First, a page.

The holiday season is upon us and it looks like we are entering an extended period of on and off wintery weather. In the short term, expect to see mostly cloudy skies and periods of snowfall. As a result, temperatures should be moderate, leading to more productive fishing and small emergences of Midges throughout our local systems. So bundle up in your winter weather clothing and take advantage of the open streams under our snowy skies.
The Big Wood, The Big Lost, and The South Fork of the Boise Rivers
Our local freestones and tail waters have undergone their transformation from fall to winter fisheries. The coldest days will bring ice flows which can make fly fishing difficult, if not impossible; however, even the coldest mornings usually give way to warmer afternoons as the solar radiation releases our rivers from the frigid grip of winter. During these warmer diurnal periods, the Midge will be the entomological star of the show. Otherwise known as the Snowfly, Midges can vary in size from minute to small (generally size 20-28).
Most often, the surface feeding patterns of winter fish will become present in the afternoons when the river temperatures are the warmest. Back eddies and slow water are often winter hot spots as rainbows will congregate in the deeper pools and runs where they can expend the least amount of energy while acquiring the greatest amount of protein. Fishing from pocket to pocket looking for high concentrations of fish is a productive way to approach the river. It is not uncommon to spend an hour or more in each of the larger holes as the conglomerations of fish can be significant.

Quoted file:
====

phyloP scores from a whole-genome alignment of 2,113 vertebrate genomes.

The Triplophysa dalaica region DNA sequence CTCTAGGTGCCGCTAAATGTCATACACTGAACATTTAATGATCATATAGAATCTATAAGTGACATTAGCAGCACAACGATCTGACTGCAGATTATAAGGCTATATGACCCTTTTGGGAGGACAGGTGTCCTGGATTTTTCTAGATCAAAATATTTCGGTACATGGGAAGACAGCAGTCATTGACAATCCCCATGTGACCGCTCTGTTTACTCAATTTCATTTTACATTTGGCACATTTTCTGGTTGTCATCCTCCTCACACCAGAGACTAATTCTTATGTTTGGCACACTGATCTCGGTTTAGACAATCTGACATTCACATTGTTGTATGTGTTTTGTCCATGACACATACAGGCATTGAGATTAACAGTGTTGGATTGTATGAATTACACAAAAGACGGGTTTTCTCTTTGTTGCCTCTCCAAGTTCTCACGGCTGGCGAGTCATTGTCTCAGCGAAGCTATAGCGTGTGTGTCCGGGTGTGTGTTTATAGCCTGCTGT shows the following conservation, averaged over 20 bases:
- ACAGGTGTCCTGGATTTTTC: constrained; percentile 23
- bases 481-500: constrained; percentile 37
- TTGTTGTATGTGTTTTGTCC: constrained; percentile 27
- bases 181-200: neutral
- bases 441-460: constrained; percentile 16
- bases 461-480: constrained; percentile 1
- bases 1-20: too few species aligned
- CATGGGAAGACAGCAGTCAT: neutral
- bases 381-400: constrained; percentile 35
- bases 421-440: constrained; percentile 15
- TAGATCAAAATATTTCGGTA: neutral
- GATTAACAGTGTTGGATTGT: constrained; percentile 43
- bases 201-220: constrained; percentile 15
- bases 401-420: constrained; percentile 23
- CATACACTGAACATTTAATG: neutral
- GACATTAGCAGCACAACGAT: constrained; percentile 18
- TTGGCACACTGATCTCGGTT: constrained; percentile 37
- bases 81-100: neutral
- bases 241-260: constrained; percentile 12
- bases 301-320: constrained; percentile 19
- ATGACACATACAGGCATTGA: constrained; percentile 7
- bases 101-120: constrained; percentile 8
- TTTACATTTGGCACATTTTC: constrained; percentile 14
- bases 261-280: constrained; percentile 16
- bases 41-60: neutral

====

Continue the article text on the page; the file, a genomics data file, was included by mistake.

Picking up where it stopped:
Subsurface fishing tends to be the most effective method of trout fishing during the winter months. Many Midge imitations can be effective, such as Brassies in black, copper and red as well as midge pupa patterns in black, grey and red. Nymphing will also result in hookups if using Prince Nymphs, Flashback Pheasant Tails and Copper Johns in red, copper, silver, green and purple in sizes 14-18. Cranefly pupas such as Chamois are also effective along with Philo Betos, Woolly Buggers in green, black and brown and various streamers. Double nymph or nymph/midge pupa combinations in tandem with a strike indicator tend to be the most commonly used tackle selection. Since the trout will be lethargic due to the cold weather, light tippet (6X) is recommended when presenting these tiny insects, even the largest of fish will come to hand fairly quickly albeit on the lightest of line. It is important when playing fish in the depths of winter that great care is given to their release. It is best not to remove them from the water if at all possible and to handle them gently and briefly.
The Creek will also offer good Midge fishing and due to its lower elevation, generally will offer slightly warmer air and water temperatures. However, if you drive south to fish, do remember that the Silver Creek Preserve is closed until the end of May. Try fishing the section north of Highway 20 where streamers and Woolly Buggers will be the most effective. Wade down the middle of the river, cast to the banks in a quartering-down fashion and strip your big bugs back toward you with short, quick motions as they swing to the center of the stream. Most large trout (rainbows and browns) will be hunkered down near or under the undercut banks and will be enticed to strike with a splashy presentation and the stripping of the fly. Although less subtle than dry fly presentations, streamer fishing in the abovementioned manner can lead to some remarkably aggressive strikes and massive wild fish!